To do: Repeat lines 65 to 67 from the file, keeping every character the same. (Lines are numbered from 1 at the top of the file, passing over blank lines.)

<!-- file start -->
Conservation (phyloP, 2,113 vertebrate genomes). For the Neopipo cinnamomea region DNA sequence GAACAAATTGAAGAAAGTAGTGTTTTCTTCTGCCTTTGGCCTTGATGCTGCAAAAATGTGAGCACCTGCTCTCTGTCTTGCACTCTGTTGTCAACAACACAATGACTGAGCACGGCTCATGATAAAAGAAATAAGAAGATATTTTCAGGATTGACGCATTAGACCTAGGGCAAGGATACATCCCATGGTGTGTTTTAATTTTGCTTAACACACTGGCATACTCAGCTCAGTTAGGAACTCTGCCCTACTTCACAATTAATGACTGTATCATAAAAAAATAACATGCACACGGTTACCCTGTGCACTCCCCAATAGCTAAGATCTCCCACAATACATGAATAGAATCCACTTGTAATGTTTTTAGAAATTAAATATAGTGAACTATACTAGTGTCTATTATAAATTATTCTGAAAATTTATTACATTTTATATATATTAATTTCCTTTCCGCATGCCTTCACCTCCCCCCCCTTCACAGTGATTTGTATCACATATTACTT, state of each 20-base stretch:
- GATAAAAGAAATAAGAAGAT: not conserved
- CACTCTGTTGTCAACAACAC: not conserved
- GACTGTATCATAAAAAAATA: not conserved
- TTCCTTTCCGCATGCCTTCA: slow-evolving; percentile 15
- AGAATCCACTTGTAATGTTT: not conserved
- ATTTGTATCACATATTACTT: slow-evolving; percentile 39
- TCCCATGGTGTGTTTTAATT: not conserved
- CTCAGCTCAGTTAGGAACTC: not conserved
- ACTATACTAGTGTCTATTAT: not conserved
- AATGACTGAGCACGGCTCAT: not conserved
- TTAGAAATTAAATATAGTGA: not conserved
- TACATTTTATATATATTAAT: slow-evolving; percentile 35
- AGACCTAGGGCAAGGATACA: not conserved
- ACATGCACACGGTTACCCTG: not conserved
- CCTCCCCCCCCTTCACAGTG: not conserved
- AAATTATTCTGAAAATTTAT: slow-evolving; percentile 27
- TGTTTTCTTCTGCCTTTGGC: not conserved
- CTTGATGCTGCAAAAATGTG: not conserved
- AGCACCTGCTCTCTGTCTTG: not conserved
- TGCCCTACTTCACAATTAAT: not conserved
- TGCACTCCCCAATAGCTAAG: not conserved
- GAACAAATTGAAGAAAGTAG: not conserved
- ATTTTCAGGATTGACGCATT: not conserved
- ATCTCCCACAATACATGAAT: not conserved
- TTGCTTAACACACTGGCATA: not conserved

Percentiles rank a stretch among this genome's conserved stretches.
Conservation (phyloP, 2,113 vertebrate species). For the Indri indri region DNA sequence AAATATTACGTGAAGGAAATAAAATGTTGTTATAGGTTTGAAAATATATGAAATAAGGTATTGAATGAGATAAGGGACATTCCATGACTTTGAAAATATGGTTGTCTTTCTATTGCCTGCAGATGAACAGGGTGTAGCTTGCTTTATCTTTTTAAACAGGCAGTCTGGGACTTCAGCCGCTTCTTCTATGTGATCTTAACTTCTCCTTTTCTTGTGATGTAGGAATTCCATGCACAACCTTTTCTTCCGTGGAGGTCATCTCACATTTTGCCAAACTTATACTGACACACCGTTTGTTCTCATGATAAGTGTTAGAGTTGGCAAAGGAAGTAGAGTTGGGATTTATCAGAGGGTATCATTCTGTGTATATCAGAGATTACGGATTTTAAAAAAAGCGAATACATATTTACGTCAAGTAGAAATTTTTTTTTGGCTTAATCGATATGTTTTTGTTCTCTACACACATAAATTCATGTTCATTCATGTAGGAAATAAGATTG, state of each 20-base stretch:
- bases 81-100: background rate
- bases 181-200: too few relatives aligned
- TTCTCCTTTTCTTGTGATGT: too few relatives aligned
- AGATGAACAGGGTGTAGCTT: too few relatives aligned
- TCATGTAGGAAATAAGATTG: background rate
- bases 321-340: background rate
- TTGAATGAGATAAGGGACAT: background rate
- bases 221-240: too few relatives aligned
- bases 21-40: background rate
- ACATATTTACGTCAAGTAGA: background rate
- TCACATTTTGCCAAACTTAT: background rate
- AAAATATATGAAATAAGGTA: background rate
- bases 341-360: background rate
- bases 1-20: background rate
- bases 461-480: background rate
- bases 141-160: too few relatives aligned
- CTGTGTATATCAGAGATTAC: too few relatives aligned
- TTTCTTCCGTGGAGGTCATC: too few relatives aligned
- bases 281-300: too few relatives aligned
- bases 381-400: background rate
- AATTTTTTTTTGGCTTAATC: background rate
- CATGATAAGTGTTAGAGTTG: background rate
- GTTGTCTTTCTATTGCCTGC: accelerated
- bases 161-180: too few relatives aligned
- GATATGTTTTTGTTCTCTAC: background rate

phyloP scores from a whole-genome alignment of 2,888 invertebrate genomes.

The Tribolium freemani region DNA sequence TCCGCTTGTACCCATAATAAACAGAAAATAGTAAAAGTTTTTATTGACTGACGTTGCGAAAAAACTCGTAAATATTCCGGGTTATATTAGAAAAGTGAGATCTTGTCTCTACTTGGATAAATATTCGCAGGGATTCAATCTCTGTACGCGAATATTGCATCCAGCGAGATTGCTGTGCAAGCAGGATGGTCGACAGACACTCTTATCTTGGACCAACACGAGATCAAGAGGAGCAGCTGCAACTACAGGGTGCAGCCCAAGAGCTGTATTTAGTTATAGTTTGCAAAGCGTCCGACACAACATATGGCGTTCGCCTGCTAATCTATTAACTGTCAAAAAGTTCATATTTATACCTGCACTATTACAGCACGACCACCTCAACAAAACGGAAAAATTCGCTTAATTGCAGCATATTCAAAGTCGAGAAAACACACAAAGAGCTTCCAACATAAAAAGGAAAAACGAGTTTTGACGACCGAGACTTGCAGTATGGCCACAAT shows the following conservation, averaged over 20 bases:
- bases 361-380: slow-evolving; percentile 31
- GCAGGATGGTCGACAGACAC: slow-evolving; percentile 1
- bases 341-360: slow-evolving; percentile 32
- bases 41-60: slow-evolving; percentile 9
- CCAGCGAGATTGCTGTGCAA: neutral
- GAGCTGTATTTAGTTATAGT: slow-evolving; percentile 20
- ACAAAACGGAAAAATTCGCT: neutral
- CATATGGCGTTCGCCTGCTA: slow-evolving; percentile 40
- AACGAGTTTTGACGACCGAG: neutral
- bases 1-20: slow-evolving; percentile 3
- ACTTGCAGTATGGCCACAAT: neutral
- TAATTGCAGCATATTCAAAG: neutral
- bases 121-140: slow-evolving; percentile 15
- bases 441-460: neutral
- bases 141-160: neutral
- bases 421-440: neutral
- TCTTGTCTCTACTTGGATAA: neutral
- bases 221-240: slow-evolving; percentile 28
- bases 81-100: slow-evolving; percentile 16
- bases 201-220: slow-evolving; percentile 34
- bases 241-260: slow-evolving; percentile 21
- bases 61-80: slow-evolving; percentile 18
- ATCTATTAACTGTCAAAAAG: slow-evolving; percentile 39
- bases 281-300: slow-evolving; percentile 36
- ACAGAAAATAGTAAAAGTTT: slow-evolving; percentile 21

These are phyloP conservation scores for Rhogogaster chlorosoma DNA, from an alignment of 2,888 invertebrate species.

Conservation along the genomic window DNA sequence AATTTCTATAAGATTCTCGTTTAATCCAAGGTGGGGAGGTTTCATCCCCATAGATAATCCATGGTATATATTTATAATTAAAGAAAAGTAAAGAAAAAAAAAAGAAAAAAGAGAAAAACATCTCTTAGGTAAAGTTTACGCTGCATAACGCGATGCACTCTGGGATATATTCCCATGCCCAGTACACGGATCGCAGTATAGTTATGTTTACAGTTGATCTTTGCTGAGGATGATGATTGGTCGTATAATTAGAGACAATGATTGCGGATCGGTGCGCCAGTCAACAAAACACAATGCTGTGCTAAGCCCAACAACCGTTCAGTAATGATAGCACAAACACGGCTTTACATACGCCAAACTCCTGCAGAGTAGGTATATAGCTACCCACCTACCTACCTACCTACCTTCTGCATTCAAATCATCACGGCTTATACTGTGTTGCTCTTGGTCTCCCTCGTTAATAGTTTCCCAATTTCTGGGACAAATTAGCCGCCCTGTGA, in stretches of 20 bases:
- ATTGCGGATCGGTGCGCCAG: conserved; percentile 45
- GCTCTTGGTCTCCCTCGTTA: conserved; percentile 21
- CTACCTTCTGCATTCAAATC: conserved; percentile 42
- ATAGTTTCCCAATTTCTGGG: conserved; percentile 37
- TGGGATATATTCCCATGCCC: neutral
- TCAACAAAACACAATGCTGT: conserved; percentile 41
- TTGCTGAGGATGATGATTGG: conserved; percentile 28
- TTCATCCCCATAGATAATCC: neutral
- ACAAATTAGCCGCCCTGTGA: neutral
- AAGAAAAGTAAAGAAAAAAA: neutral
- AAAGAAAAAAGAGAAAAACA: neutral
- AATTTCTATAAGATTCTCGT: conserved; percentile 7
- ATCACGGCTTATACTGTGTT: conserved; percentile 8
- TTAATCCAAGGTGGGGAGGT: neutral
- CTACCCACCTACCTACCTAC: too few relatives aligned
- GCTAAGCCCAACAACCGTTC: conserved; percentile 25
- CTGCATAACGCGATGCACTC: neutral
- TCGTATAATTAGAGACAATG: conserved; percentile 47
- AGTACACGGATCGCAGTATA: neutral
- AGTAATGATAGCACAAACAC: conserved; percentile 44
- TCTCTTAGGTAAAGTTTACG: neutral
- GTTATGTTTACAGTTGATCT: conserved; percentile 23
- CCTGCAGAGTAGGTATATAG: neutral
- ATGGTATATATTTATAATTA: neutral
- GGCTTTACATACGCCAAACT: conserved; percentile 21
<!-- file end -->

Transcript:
- bases 1-20: slow-evolving; percentile 3
- ACTTGCAGTATGGCCACAAT: neutral
- TAATTGCAGCATATTCAAAG: neutral